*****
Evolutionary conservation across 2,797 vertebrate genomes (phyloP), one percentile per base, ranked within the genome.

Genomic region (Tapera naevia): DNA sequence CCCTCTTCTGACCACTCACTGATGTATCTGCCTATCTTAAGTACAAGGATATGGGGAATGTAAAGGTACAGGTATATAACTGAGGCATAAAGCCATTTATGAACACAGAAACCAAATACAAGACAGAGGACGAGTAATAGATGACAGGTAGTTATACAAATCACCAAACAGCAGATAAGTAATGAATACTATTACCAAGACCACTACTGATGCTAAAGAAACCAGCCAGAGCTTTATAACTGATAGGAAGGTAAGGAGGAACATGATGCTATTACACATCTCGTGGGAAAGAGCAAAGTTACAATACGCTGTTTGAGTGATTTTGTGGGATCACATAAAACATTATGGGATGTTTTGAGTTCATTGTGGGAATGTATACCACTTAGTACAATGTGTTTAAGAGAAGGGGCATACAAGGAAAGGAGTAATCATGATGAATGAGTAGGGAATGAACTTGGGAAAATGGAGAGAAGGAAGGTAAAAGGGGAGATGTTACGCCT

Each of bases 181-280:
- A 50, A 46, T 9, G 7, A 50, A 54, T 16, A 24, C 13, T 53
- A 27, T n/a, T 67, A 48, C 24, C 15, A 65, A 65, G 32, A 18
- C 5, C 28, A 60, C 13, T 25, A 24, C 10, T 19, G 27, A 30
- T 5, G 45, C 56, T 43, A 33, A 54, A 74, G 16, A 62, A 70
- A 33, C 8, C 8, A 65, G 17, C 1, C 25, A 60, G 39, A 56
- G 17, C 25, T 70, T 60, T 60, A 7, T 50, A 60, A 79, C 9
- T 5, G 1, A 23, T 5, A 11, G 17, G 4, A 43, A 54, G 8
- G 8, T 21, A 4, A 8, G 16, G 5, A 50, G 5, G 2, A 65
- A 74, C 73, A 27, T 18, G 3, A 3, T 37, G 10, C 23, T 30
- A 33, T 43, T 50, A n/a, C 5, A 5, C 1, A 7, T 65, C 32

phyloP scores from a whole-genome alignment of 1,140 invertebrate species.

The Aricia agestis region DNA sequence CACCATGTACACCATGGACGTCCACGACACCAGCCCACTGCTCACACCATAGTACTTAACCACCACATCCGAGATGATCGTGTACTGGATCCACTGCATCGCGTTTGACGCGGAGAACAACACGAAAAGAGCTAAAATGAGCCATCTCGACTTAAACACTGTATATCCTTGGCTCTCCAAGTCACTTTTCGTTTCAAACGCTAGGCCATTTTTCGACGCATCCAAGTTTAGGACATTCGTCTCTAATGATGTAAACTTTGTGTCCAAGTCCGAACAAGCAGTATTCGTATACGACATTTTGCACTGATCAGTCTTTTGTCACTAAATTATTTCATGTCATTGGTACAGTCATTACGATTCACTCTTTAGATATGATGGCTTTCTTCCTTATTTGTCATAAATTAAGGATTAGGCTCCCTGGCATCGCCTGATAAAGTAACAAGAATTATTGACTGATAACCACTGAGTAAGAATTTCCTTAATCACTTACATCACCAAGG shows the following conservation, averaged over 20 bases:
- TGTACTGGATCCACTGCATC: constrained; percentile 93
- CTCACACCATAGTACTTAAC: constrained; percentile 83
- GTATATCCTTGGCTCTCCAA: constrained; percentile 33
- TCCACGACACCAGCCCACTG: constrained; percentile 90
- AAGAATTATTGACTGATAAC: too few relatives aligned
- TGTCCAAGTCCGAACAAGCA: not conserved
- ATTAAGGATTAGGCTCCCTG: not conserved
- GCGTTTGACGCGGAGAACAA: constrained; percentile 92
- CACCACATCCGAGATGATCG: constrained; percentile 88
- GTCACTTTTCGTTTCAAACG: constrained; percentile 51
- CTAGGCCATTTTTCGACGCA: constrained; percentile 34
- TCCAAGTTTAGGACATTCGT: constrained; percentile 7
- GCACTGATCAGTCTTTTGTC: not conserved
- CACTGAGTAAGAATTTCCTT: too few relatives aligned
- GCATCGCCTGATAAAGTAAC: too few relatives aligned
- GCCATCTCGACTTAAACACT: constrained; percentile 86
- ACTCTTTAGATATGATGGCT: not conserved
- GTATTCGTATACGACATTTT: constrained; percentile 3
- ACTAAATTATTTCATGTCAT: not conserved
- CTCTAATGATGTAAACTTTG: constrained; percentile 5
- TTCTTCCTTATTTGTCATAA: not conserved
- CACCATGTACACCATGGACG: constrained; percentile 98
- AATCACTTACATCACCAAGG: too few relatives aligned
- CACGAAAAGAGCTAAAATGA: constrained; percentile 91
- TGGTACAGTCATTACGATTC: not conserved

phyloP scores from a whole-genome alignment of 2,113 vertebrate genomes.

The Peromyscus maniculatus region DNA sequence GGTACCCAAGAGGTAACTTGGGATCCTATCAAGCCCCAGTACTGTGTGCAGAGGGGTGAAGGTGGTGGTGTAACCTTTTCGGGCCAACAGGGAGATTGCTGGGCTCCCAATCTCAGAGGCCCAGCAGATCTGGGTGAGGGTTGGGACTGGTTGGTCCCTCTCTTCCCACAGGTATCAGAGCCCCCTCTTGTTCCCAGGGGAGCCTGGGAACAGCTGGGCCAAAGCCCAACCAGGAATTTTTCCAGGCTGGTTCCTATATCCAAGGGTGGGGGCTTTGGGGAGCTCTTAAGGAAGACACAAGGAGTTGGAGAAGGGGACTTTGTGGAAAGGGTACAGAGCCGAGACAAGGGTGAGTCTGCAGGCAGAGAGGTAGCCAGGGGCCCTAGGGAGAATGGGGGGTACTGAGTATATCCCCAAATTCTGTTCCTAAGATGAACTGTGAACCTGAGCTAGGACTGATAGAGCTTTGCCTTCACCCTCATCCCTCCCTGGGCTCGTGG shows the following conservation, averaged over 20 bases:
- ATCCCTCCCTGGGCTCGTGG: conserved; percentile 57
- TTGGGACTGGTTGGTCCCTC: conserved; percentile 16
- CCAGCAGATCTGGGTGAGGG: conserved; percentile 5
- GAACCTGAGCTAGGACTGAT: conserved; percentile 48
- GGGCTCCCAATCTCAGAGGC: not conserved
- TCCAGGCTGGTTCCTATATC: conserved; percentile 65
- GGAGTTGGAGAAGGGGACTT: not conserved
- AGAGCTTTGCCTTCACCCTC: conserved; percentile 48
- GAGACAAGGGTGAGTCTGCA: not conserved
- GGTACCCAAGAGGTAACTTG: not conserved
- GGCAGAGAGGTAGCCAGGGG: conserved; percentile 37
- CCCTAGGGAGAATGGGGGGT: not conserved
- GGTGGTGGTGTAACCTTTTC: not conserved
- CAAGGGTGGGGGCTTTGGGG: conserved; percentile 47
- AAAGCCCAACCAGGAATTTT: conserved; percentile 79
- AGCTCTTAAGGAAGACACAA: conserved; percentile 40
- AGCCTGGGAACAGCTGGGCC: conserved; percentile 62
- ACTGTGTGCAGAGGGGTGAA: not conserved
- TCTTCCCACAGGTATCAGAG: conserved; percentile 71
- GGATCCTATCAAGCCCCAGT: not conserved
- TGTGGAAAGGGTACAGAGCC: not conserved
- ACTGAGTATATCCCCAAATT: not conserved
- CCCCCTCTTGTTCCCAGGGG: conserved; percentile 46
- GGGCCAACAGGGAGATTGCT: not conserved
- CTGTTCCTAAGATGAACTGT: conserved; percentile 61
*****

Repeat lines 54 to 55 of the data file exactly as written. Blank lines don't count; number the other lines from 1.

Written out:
- CCCTAGGGAGAATGGGGGGT: not conserved
- GGTGGTGGTGTAACCTTTTC: not conserved